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Background Info

I launched the Witches of Scotland Campaign on International Women’s Day 2020.  The campaign has 3 aims: to obtain a pardon for those convicted as witches under the Witchcraft Act 1563, to obtain an apology for all those accused and to obtain a national memorial to remember those killed as witches. Since March 2020, Zoe Venditozzi and I have been raising the profile of the campaign by our podcast which can be found on the website www.witchesofscotland.com which was set to support the campaign.

When standing in Princes Street Garden one day I reflected on the fact that there was no female visibility in the public space; no statutes to named women recording things that they had done. I then looked at the Nor Loch, which sits below the castle esplanade where 300 or so people were killed as witches. 

Not only is history not properly recording what positive things women do, but their history is also erased by not properly recording their story. I have a particular interest in Scottish legal history and the people who were caught up in accusations of witchcraft so I decided to start a campaign to restore these people, mostly women, to their correct place in history as women and men, not witches.

Between 1563 and 1736, the years when the Witchcraft Act was law, there were 4 relatively defined periods of “satanic panic” which resulted in approximately just shy of 4000 people being accused as witches. As with elsewhere in Europe, the vast majority of those accused, some 85%, were women. Confession to allegations of witchcraft were routinely obtained by torture, both physical and mental. The stripping and pricking of women was common, as was sleep deprivation. Most confessed and that was used as the basis for their conviction. Of all of those 4000, academics estimate that approximately 2500 were executed.  The method of execution was by way of strangulation and then burning at the stake.   In comparison to elsewhere in Europe, where witch trials also took place, Scotland had approximately 5 times the number of cases than elsewhere in Europe during this time. Alas, at finding and killing witches, we excelled.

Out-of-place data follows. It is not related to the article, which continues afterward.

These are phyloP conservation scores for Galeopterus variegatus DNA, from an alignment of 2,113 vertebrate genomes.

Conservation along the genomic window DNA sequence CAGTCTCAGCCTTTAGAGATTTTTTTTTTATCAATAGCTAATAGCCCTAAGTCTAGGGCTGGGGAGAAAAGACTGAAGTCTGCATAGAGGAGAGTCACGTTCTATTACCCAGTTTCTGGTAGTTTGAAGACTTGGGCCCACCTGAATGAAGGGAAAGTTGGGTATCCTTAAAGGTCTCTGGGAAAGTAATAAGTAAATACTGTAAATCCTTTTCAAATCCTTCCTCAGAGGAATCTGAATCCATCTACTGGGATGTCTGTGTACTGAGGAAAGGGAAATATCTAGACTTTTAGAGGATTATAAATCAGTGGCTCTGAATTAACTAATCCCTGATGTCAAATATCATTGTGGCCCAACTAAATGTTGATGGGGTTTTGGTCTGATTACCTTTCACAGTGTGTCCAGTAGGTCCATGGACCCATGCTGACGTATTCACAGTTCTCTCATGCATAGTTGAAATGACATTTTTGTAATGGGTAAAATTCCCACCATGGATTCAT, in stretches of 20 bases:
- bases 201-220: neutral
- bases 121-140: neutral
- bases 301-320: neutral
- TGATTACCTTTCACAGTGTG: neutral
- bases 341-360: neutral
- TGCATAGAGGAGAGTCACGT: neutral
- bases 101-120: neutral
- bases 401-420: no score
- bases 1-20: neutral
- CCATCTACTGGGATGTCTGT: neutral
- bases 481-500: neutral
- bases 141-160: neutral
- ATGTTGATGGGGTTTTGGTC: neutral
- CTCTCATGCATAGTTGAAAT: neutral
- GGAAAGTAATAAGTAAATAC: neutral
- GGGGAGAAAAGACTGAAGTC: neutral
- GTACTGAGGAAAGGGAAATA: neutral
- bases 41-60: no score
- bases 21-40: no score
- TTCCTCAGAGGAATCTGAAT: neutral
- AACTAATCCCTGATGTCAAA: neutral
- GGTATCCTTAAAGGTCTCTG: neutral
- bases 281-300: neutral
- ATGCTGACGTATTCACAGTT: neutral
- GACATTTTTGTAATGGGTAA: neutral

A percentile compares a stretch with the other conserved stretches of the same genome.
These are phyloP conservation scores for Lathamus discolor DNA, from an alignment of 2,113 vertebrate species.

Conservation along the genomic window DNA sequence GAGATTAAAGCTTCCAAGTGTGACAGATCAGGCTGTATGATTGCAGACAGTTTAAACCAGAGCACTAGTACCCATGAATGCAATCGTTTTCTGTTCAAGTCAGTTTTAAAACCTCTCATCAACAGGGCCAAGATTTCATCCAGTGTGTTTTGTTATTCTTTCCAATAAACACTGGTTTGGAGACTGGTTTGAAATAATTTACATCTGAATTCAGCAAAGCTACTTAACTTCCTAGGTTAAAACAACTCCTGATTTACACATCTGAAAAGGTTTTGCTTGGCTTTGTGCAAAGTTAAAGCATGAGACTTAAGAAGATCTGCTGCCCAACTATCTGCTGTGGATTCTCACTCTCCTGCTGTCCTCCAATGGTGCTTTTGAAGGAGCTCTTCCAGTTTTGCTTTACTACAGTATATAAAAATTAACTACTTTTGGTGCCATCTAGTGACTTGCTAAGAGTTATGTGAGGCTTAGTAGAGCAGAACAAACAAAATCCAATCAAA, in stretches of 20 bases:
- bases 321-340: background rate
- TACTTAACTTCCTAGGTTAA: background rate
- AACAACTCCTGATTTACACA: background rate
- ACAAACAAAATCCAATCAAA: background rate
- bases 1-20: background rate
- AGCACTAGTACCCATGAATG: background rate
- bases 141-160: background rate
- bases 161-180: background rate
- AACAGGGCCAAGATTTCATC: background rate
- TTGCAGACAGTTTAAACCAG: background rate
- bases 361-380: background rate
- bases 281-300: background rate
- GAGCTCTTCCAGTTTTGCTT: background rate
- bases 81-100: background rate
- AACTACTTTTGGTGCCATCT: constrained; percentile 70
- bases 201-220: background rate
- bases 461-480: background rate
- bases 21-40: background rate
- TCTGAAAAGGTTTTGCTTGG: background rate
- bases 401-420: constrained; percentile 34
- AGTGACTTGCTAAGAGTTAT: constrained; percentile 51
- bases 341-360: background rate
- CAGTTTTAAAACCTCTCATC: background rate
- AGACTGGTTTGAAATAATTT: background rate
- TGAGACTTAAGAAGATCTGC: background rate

The reason for each of the aims is separate but interrelated.  Firstly, the aim of getting a pardon is to right, in so far as is now possible, the terrible miscarriage of justice that was suffered by the people who were convicted and executed as witches.  It is universally accepted that such allegations and subsequent convictions ought not to have happened. We cannot overturn the convictions, but we can restore these people to history to remember them as people who were so wrongly dealt with by our criminal justice system, and not as witches.

Secondly, the aim of getting an apology is to obtain a public statement of regret for all those who were accused, including those who were not convicted. A pardon can only be granted to those who were convicted, but many had their lives irrevocably damaged by the allegation of witchcraft. Scotland’s most famous accused woman, Lilias Adie was accused of witchcraft and died a month into her remand in custody, most likely having suffered greatly by torture in order to try and obtain a confession.  She, and many others deserve acknowledgement and apology.

The third aim is to obtain a national memorial to all those affected by the witchcraft trials; throughout Scotland there are local memorials, raised by people in their area to memorialise women remembered by them.  I believe that it is appropriate for a national memorial to be built to remember the history of all the people who were affected and to serve as proper reflection of the story of women and men in Scotland.

In passing the Historical Sexual Offences (Pardons and Disregards) Act 2018, the Scottish Parliament set a precedent for righting historic wrongs and for pardoning those who were convicted of offences, including when those affected were no longer with us, to benefit personally from the pardon. This petition has the same desires.